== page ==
In addition to fruits, vegetables, wild animals, and fish, our distant ancestors had relatively easy access to three other foods: nuts, seeds, and eggs. These foods rounded out the protein and fat requirements of their healthy diets. Fortunately, we can replicate their food choices in today’s world. We can eat more seeds, nuts, and eggs • not to mention wild, fatty fish • that are rich in Omega-3 fatty acids. These heart-healthy fats help to offset the heart-risky fats in the quest for optimum wellness. Curious about the foods to choose? Read on for a variety of tips, pointers, and suggestions.
As most of you probably know, there are four large categories of calories, often called macronutrients, that people routinely consume: carbohydrates, protein, fats, and alcohol. Of the four, alcohol is the only human creation and, not coincidentally, the most hazardous to human health. Along with other creations, such as dairy and grain products, hydrogenated vegetable oil, high-fructose corn syrup, and genetically-modified organisms, human beings have a less-than-stellar track record when it comes to improving on the bounty and goodness of nature.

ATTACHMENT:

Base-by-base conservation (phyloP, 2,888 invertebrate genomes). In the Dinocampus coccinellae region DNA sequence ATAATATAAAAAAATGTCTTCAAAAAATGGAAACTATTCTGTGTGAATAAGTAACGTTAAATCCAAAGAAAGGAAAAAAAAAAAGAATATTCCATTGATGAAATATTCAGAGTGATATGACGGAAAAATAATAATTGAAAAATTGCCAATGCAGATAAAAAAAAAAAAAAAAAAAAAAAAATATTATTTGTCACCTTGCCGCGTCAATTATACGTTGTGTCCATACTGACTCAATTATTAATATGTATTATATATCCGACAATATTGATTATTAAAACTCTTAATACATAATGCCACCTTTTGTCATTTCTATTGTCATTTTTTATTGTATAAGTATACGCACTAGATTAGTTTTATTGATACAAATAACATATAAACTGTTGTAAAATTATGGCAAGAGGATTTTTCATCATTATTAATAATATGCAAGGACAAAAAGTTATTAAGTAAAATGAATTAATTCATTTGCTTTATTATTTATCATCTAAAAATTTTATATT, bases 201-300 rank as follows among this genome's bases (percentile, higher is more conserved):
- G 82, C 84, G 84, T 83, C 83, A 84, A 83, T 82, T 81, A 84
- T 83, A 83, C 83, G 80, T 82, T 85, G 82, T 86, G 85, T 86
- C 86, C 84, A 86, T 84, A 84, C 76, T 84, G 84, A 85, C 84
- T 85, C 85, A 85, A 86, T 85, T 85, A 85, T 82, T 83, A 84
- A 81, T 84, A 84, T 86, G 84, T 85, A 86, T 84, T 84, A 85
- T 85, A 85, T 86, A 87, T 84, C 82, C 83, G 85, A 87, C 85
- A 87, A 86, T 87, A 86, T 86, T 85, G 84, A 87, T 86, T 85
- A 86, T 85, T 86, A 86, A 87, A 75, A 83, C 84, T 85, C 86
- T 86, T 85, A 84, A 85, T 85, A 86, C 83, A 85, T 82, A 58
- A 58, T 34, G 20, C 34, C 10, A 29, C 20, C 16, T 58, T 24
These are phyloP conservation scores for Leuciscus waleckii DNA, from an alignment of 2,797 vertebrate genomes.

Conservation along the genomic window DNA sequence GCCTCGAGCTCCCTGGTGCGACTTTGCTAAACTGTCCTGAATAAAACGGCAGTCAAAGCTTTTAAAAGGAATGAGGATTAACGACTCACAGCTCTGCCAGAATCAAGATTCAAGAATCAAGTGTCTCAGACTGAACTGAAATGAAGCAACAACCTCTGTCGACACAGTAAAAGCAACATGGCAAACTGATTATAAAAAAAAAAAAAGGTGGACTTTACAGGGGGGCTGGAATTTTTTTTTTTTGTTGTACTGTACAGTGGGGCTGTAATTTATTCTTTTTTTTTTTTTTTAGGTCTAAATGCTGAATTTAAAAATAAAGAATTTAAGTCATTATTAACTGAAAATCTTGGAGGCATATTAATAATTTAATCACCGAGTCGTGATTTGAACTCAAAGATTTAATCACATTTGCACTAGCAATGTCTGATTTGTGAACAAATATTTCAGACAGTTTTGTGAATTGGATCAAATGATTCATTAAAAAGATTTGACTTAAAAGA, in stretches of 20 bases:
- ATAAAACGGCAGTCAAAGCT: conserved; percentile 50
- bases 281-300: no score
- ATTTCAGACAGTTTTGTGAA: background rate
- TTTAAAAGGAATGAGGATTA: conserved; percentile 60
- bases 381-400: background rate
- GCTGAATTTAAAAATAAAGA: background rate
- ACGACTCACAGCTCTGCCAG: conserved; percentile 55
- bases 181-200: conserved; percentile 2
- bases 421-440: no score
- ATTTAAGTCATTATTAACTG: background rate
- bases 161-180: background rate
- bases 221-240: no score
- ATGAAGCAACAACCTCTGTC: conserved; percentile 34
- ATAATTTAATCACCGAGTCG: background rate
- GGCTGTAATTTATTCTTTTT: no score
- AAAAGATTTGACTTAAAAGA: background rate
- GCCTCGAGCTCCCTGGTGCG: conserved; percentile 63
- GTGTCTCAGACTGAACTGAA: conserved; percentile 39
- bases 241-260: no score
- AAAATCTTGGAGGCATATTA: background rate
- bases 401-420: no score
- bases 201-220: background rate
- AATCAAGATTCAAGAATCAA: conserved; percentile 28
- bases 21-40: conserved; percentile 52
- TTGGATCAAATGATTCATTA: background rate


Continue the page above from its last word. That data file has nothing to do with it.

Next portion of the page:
That’s the basic premise behind the science of evolutionary nutrition. Evolutionary nutritionists seek to understand the foods we have been eating for the longest periods of time, starting with our ancestors in east Africa. The more we know about the plants and animals native to that region, across millions of years, the more we know about optimal human nutrition.